BAKERSFIELD, Calif. -
The crime rate in the city of Bakersfield is on the rise and the Bakersfield Police department is short on officers.
23 ABC found out several dozen officer positions are vacant because experienced officers are leaving the department and a group of rookies are taking their place.
BPD chief Greg Williamson said the department is behind in hiring officers because of a bad economy, officers leaving the department, and a slow process of hiring new officers and getting them out on the street.
The city council and the BPD are working together to get more manpower on the streets before the crime rate continues to climb.
"Right now, we have approximately 50 spots that are not filled out on the streets which is huge," said Williamson.
That's just part of the reason why it's taking the BPD so long to get to your house when you call to report a crime.
Williamson says his department is facing a problem that was created by factors outside of their control.
He said the city is growing, prison realignment has created more crime, and on top of that his officers are leaving the department.
"We have several officers who have lateraled to other departments their reasons vary," said Williamson.
He said some officers are retiring, others leave for health reasons, and experienced officers leave Bakersfield for more attractive areas.
"I'm a little bit concerned because our crime rate has gone up 18% in direct correlation with AB 109," said Councilman Russell Johnson.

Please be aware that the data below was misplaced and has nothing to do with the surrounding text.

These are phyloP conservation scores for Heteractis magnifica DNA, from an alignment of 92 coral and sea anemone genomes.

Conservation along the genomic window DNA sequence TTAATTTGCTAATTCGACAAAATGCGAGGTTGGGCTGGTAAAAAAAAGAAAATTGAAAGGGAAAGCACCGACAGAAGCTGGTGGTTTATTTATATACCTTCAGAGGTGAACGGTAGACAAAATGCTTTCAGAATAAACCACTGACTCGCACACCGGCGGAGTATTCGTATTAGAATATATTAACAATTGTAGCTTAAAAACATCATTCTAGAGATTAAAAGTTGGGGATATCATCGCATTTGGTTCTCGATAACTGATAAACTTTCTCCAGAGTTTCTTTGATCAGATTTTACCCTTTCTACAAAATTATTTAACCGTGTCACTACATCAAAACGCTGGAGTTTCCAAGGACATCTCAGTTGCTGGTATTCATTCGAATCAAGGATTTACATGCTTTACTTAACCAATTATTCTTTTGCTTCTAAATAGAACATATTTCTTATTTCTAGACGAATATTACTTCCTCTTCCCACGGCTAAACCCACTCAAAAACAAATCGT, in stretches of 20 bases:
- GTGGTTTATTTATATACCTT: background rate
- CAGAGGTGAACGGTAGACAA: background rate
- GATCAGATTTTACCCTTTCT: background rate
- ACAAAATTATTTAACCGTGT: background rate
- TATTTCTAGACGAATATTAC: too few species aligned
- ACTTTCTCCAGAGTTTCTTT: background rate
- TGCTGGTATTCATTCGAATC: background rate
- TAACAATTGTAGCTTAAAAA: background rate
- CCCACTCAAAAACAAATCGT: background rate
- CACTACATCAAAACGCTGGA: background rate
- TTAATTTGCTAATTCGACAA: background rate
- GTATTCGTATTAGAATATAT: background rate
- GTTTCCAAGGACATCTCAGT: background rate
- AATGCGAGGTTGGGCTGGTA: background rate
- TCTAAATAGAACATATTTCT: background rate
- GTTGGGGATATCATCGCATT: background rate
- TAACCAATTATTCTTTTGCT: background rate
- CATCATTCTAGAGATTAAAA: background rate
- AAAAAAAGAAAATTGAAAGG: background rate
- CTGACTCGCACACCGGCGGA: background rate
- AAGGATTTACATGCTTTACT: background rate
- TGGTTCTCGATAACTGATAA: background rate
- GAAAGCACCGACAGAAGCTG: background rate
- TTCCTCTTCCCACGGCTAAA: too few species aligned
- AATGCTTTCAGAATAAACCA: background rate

Johnson said the city council has enough money in the budget to hire 10 more officers, but he said that’s not enough and recommends the city budget for 20 officers.
"There's not enough police out there to deal with the crime rate that we have,” said Johnson.
The BPD and the city council are in the middle of budget talks so we don't know how many more officers the department will get.
We do know that a new academy of 26 officers is getting ready to graduate in June and fill some of the current vacant positions.
"We're looking forward to getting those officers onto the streets,” said Williamson. He also said that those officers won’t be out on the street solo until December of this year.
Williamson said between now and then he will lose another group of experienced officers.
So, will crime in Bakersfield get worse before it gets better?
Chief Williamson said they are doing everything they can right now to handle the volume of calls to the best of their ability.
Another academy is slated to be filled to capacity in January of next year that Williamson hopes will produce two dozen more officers.
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